The story is very similar for worldlines, but instead of preserving the metric $(\Delta x)^2 + (\Delta y)^2 + (\Delta z)^2$ like rotations do in 3D space, the Lorentz transforms preserve the metric $(\Delta w)^2 - (\Delta x)^2 - (\Delta y)^2 - (\Delta z)^2.$ They are therefore very similar to rotations and in fact contain rotations of the 3D part of the subspace as a special case! However when we choose this "plane" which goes between these two "lines" the $-$ sign in the metric means that the distance between the lines decreases rather than increases, as we're more familiar with from rotations. The distance between the two world-lines decreases from the minimum as you have a new "spacelike hyperplane" that characterizes the moment you're viewing as "the present," until some moment where you are travelling at the speed of light (and the two lines fuse into one and the space must become strangely one-dimensional or perhaps even zero-dimensional to you).

While we're at it, in addition to Carol measuring a shorter distance between Alice and Bob than they measure between themselves, Carol also does not agree that Alice emitted this light when she high-fived Bob. This is actually the fundamental prediction of special relativity, in that all other predictions come by simply integrating this one. The prediction is that if I move relative to you by speed $v$ in some direction $\hat z$, and you have two clocks which you think are synchronized separated by some position difference $(\Delta x, \Delta y, \Delta z)$, then I will think that they are out-of-sync. For small speeds $v$ this de-synchronization has the magnitude $\Delta t = \Delta z~v/c^2$ and it takes the form that the one which is further away in the $+z$ direction that I'm moving is "ahead" by $\Delta t$ of the one which is "behind" it in that direction. So if $\Delta t$ is 5 minutes and I'm traveling in the "upward" direction then the clock which is "higher" is going to show 10:05 when the one which is "lower" shows 10:00. Equivalently you can transform the fixed time your-10:00 into my frame of reference and you can find that at the "higher" clock this happens at my-9:55, when we agree for reference that the "lower" clock is showing our-10:00. (For this to happen at low velocities of course that means $\Delta z$ must be large, so that's why you are not very familiar with this effect in day-to-day life. If you are travelling in a car at 60mph relative to me, the distance is something like 100 light years away to get this 5-minute desynchronization.)

We physicists would use matrices to say that writing $w = c t$ the "boost" transform, (in the z direction) is for small velocities, $$\begin{bmatrix}w'\\z'\end{bmatrix} = \begin{bmatrix}1 & -v/c\\-v/c&1\end{bmatrix} \begin{bmatrix}w\\z\end{bmatrix}.$$If you know how to exponentiate a matrix, and you know the limit $\lim_{N\to\infty} [1 \pm (\phi/N)]^N = e^{\pm\phi}$ you can use this to figure out what the relation is for larger velocities; you will naturally discover the $\sinh$-and-$\cosh$ version of the Lorentz boost matrix and this leads straight into a discussion of rapidities and your velocity-addition formula. You will have to cautiously re-derive that then the primed frame is at rest with respect to the worldline $ z=w~\tanh \phi$ and hence the relative speed between the two frames is $v = c \tanh \phi,$ but that's the only subtlety.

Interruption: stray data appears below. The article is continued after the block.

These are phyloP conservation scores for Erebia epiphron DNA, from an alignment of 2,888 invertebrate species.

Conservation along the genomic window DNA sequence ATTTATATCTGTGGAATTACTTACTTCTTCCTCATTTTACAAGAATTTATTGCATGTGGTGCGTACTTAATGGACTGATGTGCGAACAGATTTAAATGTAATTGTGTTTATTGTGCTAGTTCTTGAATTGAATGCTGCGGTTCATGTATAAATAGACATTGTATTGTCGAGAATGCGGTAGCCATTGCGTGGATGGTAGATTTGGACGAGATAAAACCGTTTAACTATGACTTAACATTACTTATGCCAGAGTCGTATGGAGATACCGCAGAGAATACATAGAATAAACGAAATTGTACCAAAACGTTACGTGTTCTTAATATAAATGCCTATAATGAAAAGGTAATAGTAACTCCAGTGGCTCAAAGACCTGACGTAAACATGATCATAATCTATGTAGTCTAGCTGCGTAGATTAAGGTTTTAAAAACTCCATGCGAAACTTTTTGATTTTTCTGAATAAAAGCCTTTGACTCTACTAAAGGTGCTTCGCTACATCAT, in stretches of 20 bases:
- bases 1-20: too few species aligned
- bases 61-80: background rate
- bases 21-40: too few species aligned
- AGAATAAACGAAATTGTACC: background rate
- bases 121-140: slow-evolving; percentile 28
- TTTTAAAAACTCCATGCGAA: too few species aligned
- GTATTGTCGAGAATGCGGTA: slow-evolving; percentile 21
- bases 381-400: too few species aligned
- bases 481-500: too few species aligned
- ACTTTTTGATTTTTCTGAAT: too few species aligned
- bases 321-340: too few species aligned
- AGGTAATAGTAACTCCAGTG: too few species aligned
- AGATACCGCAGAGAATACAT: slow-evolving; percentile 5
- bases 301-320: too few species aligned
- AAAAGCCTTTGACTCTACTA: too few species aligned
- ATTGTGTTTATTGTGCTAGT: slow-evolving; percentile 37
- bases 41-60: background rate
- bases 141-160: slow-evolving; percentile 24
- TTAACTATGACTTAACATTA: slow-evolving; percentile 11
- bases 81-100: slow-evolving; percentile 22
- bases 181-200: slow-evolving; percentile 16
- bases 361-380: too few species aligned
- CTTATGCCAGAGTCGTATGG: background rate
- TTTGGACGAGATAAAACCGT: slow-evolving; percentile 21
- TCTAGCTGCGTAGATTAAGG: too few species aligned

Anyway: so Alice and Bob both think that Alice fired this pulse at the same time $t$ as when Carol and Bob high-fived; but Carol sees things fundamentally differently, where she thinks that Alice fired this pulse much, much later than that.

If you fully correct for these two effects, integrating properly as we get to higher and higher velocities, then yes, you can also treat the light in Carol's frame of reference at moving at speed $c$ and you will find that it hits her after a time which is a fraction $1/\sqrt{1 - (v/c)^2}$ of the time that Alice and Bob calculate, so in this case that factor is roughly 7 and it will only take $1000/7$ of her years between when she high-fives Bob and when she sees Alice's light-pulse. Of course Alice and Bob must be able to record her in her spaceship between these two events and they will see her only age 1000/7 years as they both age 1000 years; this phenomenon is known as "time dilation" and is reciprocated by Carol: she also sees them move in "slow motion." (Note that this is after correcting for the Doppler shift that also naturally exists between them; when Carol was moving towards Bob pre-high-five, they actually saw each others' clocks moving fast due to the Doppler shift overpowering this effect, but then if they divided out the Doppler shift they would have seen this slowdown.)

This leads to the thought experiment, "why don't they just call each other up and see who's talking in slow motion?" and the answer is, "as long as the phone they use works by exchanging information slower than the speed of light, the propagation delay will perfectly hide the discrepancy and they will never be able to answer that question."

  • $\begingroup$ +1! Thanks for the answer. However I want to ask you a few questions to clarify doubts regarding your answer. Firstly, what do you mean by " the observer who is at rest relative to both points "? And who is Carol i.e. which frame does she belong to? $\endgroup$ Feb 14, 2017 at 19:23
  • $\begingroup$ "The observer who is at rest" is either Alice or Bob. Carol is moving relative to Alice and Bob at a speed of 0.99c; in other words she is in a reference frame wherein the alpha-particle is at rest. When the alpha-particle crosses A, she epically high-fives Bob. (I originally said Alice but I will change it to match your A vs. B.) $\endgroup$
    – CR Drost
    Feb 14, 2017 at 21:00
  • $\begingroup$ Hope that's a bit clearer! $\endgroup$
    – CR Drost
    Feb 14, 2017 at 21:56